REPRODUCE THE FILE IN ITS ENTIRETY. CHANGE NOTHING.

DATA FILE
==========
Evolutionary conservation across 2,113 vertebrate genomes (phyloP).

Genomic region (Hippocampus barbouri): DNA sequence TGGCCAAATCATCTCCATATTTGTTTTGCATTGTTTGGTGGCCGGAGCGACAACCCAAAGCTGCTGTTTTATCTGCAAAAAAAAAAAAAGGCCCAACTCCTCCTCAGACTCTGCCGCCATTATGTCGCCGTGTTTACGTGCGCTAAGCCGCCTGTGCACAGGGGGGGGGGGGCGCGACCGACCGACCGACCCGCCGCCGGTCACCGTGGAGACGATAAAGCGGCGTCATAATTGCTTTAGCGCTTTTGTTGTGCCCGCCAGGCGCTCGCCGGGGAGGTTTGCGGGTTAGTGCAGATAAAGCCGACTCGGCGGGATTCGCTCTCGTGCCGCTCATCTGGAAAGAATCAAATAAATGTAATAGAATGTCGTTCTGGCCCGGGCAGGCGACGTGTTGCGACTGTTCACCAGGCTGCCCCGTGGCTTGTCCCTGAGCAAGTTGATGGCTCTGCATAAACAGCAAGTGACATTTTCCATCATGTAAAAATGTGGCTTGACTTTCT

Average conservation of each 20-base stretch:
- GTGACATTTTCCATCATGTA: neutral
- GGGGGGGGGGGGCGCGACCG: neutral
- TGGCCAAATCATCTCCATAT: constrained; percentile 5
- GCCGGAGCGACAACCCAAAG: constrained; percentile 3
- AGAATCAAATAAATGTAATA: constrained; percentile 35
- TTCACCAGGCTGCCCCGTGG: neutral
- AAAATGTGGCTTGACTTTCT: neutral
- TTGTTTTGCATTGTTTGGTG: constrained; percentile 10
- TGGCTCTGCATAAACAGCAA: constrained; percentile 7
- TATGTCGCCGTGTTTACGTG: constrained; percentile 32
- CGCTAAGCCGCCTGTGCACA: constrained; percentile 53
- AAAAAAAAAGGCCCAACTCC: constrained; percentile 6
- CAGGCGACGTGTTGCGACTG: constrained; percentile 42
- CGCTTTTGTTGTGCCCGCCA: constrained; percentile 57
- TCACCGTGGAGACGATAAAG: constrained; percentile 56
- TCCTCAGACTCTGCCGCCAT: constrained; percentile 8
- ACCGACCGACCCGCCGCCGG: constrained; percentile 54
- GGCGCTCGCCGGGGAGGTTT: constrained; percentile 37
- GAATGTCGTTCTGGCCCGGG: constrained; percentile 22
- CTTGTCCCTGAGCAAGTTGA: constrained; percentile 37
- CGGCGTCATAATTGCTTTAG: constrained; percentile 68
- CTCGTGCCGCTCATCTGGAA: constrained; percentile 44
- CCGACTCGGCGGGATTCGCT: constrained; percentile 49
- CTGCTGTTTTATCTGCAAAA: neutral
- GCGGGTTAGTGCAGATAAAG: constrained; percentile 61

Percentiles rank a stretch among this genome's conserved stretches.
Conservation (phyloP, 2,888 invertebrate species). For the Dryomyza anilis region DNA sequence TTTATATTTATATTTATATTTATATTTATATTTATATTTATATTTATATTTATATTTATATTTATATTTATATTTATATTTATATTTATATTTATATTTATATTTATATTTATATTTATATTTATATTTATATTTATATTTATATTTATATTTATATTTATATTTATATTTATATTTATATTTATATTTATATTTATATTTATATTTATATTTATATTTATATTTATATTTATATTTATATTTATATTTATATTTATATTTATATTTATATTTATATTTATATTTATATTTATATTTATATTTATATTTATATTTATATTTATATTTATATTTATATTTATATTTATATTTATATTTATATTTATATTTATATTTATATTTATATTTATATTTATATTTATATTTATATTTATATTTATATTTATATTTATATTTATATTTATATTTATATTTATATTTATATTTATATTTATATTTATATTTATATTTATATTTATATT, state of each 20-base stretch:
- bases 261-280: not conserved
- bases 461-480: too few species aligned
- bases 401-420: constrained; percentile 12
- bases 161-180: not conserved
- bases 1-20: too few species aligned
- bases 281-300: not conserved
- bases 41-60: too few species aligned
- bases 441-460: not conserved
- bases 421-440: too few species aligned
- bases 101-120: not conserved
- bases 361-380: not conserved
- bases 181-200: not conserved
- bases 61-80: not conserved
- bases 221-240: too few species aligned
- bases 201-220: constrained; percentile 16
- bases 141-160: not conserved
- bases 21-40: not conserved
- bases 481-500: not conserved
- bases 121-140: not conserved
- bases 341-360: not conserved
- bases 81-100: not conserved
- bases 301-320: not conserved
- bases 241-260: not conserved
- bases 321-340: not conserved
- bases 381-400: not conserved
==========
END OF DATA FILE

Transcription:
Evolutionary conservation across 2,113 vertebrate genomes (phyloP).

Genomic region (Hippocampus barbouri): DNA sequence TGGCCAAATCATCTCCATATTTGTTTTGCATTGTTTGGTGGCCGGAGCGACAACCCAAAGCTGCTGTTTTATCTGCAAAAAAAAAAAAAGGCCCAACTCCTCCTCAGACTCTGCCGCCATTATGTCGCCGTGTTTACGTGCGCTAAGCCGCCTGTGCACAGGGGGGGGGGGGCGCGACCGACCGACCGACCCGCCGCCGGTCACCGTGGAGACGATAAAGCGGCGTCATAATTGCTTTAGCGCTTTTGTTGTGCCCGCCAGGCGCTCGCCGGGGAGGTTTGCGGGTTAGTGCAGATAAAGCCGACTCGGCGGGATTCGCTCTCGTGCCGCTCATCTGGAAAGAATCAAATAAATGTAATAGAATGTCGTTCTGGCCCGGGCAGGCGACGTGTTGCGACTGTTCACCAGGCTGCCCCGTGGCTTGTCCCTGAGCAAGTTGATGGCTCTGCATAAACAGCAAGTGACATTTTCCATCATGTAAAAATGTGGCTTGACTTTCT

Average conservation of each 20-base stretch:
- GTGACATTTTCCATCATGTA: neutral
- GGGGGGGGGGGGCGCGACCG: neutral
- TGGCCAAATCATCTCCATAT: constrained; percentile 5
- GCCGGAGCGACAACCCAAAG: constrained; percentile 3
- AGAATCAAATAAATGTAATA: constrained; percentile 35
- TTCACCAGGCTGCCCCGTGG: neutral
- AAAATGTGGCTTGACTTTCT: neutral
- TTGTTTTGCATTGTTTGGTG: constrained; percentile 10
- TGGCTCTGCATAAACAGCAA: constrained; percentile 7
- TATGTCGCCGTGTTTACGTG: constrained; percentile 32
- CGCTAAGCCGCCTGTGCACA: constrained; percentile 53
- AAAAAAAAAGGCCCAACTCC: constrained; percentile 6
- CAGGCGACGTGTTGCGACTG: constrained; percentile 42
- CGCTTTTGTTGTGCCCGCCA: constrained; percentile 57
- TCACCGTGGAGACGATAAAG: constrained; percentile 56
- TCCTCAGACTCTGCCGCCAT: constrained; percentile 8
- ACCGACCGACCCGCCGCCGG: constrained; percentile 54
- GGCGCTCGCCGGGGAGGTTT: constrained; percentile 37
- GAATGTCGTTCTGGCCCGGG: constrained; percentile 22
- CTTGTCCCTGAGCAAGTTGA: constrained; percentile 37
- CGGCGTCATAATTGCTTTAG: constrained; percentile 68
- CTCGTGCCGCTCATCTGGAA: constrained; percentile 44
- CCGACTCGGCGGGATTCGCT: constrained; percentile 49
- CTGCTGTTTTATCTGCAAAA: neutral
- GCGGGTTAGTGCAGATAAAG: constrained; percentile 61

Percentiles rank a stretch among this genome's conserved stretches.
Conservation (phyloP, 2,888 invertebrate species). For the Dryomyza anilis region DNA sequence TTTATATTTATATTTATATTTATATTTATATTTATATTTATATTTATATTTATATTTATATTTATATTTATATTTATATTTATATTTATATTTATATTTATATTTATATTTATATTTATATTTATATTTATATTTATATTTATATTTATATTTATATTTATATTTATATTTATATTTATATTTATATTTATATTTATATTTATATTTATATTTATATTTATATTTATATTTATATTTATATTTATATTTATATTTATATTTATATTTATATTTATATTTATATTTATATTTATATTTATATTTATATTTATATTTATATTTATATTTATATTTATATTTATATTTATATTTATATTTATATTTATATTTATATTTATATTTATATTTATATTTATATTTATATTTATATTTATATTTATATTTATATTTATATTTATATTTATATTTATATTTATATTTATATTTATATTTATATTTATATTTATATTTATATTTATATT, state of each 20-base stretch:
- bases 261-280: not conserved
- bases 461-480: too few species aligned
- bases 401-420: constrained; percentile 12
- bases 161-180: not conserved
- bases 1-20: too few species aligned
- bases 281-300: not conserved
- bases 41-60: too few species aligned
- bases 441-460: not conserved
- bases 421-440: too few species aligned
- bases 101-120: not conserved
- bases 361-380: not conserved
- bases 181-200: not conserved
- bases 61-80: not conserved
- bases 221-240: too few species aligned
- bases 201-220: constrained; percentile 16
- bases 141-160: not conserved
- bases 21-40: not conserved
- bases 481-500: not conserved
- bases 121-140: not conserved
- bases 341-360: not conserved
- bases 81-100: not conserved
- bases 301-320: not conserved
- bases 241-260: not conserved
- bases 321-340: not conserved
- bases 381-400: not conserved